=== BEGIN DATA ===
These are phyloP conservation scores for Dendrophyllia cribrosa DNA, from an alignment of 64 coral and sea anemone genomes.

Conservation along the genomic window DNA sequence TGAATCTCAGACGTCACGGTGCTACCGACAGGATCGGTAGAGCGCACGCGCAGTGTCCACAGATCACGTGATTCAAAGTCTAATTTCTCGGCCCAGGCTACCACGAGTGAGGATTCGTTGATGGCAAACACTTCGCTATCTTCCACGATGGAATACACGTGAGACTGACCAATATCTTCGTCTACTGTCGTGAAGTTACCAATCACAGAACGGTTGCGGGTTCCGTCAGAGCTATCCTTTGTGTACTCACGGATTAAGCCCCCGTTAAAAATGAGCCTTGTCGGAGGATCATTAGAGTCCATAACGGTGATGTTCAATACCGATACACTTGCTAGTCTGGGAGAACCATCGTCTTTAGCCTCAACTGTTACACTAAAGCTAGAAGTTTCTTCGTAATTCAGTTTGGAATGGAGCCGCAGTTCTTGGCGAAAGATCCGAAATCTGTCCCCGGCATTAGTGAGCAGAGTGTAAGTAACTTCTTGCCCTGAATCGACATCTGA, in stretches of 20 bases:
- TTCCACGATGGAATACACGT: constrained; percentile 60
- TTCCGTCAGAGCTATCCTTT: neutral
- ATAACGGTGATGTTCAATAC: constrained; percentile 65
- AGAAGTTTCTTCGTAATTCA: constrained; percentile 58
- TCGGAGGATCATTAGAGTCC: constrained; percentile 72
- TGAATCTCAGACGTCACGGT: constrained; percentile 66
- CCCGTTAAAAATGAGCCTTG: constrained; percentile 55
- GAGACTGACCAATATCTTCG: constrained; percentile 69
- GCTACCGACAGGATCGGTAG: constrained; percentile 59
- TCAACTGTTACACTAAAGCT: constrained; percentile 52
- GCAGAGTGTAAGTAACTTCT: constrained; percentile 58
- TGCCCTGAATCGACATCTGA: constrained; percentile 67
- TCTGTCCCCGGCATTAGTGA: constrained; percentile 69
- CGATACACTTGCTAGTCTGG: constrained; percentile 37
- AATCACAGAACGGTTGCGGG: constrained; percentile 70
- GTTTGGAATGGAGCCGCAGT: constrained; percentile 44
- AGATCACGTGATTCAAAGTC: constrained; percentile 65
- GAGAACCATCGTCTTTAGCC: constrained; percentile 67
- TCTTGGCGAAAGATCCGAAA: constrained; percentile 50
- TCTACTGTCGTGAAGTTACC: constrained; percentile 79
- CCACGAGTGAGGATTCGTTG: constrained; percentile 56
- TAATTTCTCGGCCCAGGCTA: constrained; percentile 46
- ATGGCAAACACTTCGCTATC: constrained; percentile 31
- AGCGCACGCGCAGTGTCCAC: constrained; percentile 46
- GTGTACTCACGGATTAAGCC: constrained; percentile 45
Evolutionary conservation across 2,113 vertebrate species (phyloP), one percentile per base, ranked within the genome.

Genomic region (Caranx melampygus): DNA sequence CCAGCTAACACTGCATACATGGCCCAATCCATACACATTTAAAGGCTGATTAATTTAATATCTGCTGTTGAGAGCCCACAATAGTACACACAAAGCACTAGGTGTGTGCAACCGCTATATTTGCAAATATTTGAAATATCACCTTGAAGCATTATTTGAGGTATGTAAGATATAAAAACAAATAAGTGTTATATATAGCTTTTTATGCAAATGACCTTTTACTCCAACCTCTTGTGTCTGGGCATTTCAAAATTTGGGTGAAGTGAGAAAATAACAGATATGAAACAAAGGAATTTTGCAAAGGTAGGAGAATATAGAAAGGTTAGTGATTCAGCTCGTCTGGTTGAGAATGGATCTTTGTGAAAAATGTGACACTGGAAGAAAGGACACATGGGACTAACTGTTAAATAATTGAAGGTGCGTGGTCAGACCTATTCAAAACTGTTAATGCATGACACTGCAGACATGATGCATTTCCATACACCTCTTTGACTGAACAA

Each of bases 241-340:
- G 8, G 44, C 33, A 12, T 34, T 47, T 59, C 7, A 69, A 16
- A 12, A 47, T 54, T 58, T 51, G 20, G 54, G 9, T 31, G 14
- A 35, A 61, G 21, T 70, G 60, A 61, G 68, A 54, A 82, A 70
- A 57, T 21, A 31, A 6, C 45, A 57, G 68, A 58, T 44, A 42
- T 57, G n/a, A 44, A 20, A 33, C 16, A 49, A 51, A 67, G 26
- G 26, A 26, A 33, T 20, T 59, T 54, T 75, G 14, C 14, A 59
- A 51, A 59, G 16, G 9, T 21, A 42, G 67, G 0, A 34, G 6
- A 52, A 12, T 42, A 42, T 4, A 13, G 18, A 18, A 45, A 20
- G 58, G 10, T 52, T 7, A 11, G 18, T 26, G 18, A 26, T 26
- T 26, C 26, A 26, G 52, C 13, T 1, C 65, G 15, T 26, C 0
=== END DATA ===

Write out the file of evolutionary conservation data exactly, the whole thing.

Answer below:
These are phyloP conservation scores for Dendrophyllia cribrosa DNA, from an alignment of 64 coral and sea anemone genomes.

Conservation along the genomic window DNA sequence TGAATCTCAGACGTCACGGTGCTACCGACAGGATCGGTAGAGCGCACGCGCAGTGTCCACAGATCACGTGATTCAAAGTCTAATTTCTCGGCCCAGGCTACCACGAGTGAGGATTCGTTGATGGCAAACACTTCGCTATCTTCCACGATGGAATACACGTGAGACTGACCAATATCTTCGTCTACTGTCGTGAAGTTACCAATCACAGAACGGTTGCGGGTTCCGTCAGAGCTATCCTTTGTGTACTCACGGATTAAGCCCCCGTTAAAAATGAGCCTTGTCGGAGGATCATTAGAGTCCATAACGGTGATGTTCAATACCGATACACTTGCTAGTCTGGGAGAACCATCGTCTTTAGCCTCAACTGTTACACTAAAGCTAGAAGTTTCTTCGTAATTCAGTTTGGAATGGAGCCGCAGTTCTTGGCGAAAGATCCGAAATCTGTCCCCGGCATTAGTGAGCAGAGTGTAAGTAACTTCTTGCCCTGAATCGACATCTGA, in stretches of 20 bases:
- TTCCACGATGGAATACACGT: constrained; percentile 60
- TTCCGTCAGAGCTATCCTTT: neutral
- ATAACGGTGATGTTCAATAC: constrained; percentile 65
- AGAAGTTTCTTCGTAATTCA: constrained; percentile 58
- TCGGAGGATCATTAGAGTCC: constrained; percentile 72
- TGAATCTCAGACGTCACGGT: constrained; percentile 66
- CCCGTTAAAAATGAGCCTTG: constrained; percentile 55
- GAGACTGACCAATATCTTCG: constrained; percentile 69
- GCTACCGACAGGATCGGTAG: constrained; percentile 59
- TCAACTGTTACACTAAAGCT: constrained; percentile 52
- GCAGAGTGTAAGTAACTTCT: constrained; percentile 58
- TGCCCTGAATCGACATCTGA: constrained; percentile 67
- TCTGTCCCCGGCATTAGTGA: constrained; percentile 69
- CGATACACTTGCTAGTCTGG: constrained; percentile 37
- AATCACAGAACGGTTGCGGG: constrained; percentile 70
- GTTTGGAATGGAGCCGCAGT: constrained; percentile 44
- AGATCACGTGATTCAAAGTC: constrained; percentile 65
- GAGAACCATCGTCTTTAGCC: constrained; percentile 67
- TCTTGGCGAAAGATCCGAAA: constrained; percentile 50
- TCTACTGTCGTGAAGTTACC: constrained; percentile 79
- CCACGAGTGAGGATTCGTTG: constrained; percentile 56
- TAATTTCTCGGCCCAGGCTA: constrained; percentile 46
- ATGGCAAACACTTCGCTATC: constrained; percentile 31
- AGCGCACGCGCAGTGTCCAC: constrained; percentile 46
- GTGTACTCACGGATTAAGCC: constrained; percentile 45
Evolutionary conservation across 2,113 vertebrate species (phyloP), one percentile per base, ranked within the genome.

Genomic region (Caranx melampygus): DNA sequence CCAGCTAACACTGCATACATGGCCCAATCCATACACATTTAAAGGCTGATTAATTTAATATCTGCTGTTGAGAGCCCACAATAGTACACACAAAGCACTAGGTGTGTGCAACCGCTATATTTGCAAATATTTGAAATATCACCTTGAAGCATTATTTGAGGTATGTAAGATATAAAAACAAATAAGTGTTATATATAGCTTTTTATGCAAATGACCTTTTACTCCAACCTCTTGTGTCTGGGCATTTCAAAATTTGGGTGAAGTGAGAAAATAACAGATATGAAACAAAGGAATTTTGCAAAGGTAGGAGAATATAGAAAGGTTAGTGATTCAGCTCGTCTGGTTGAGAATGGATCTTTGTGAAAAATGTGACACTGGAAGAAAGGACACATGGGACTAACTGTTAAATAATTGAAGGTGCGTGGTCAGACCTATTCAAAACTGTTAATGCATGACACTGCAGACATGATGCATTTCCATACACCTCTTTGACTGAACAA

Each of bases 241-340:
- G 8, G 44, C 33, A 12, T 34, T 47, T 59, C 7, A 69, A 16
- A 12, A 47, T 54, T 58, T 51, G 20, G 54, G 9, T 31, G 14
- A 35, A 61, G 21, T 70, G 60, A 61, G 68, A 54, A 82, A 70
- A 57, T 21, A 31, A 6, C 45, A 57, G 68, A 58, T 44, A 42
- T 57, G n/a, A 44, A 20, A 33, C 16, A 49, A 51, A 67, G 26
- G 26, A 26, A 33, T 20, T 59, T 54, T 75, G 14, C 14, A 59
- A 51, A 59, G 16, G 9, T 21, A 42, G 67, G 0, A 34, G 6
- A 52, A 12, T 42, A 42, T 4, A 13, G 18, A 18, A 45, A 20
- G 58, G 10, T 52, T 7, A 11, G 18, T 26, G 18, A 26, T 26
- T 26, C 26, A 26, G 52, C 13, T 1, C 65, G 15, T 26, C 0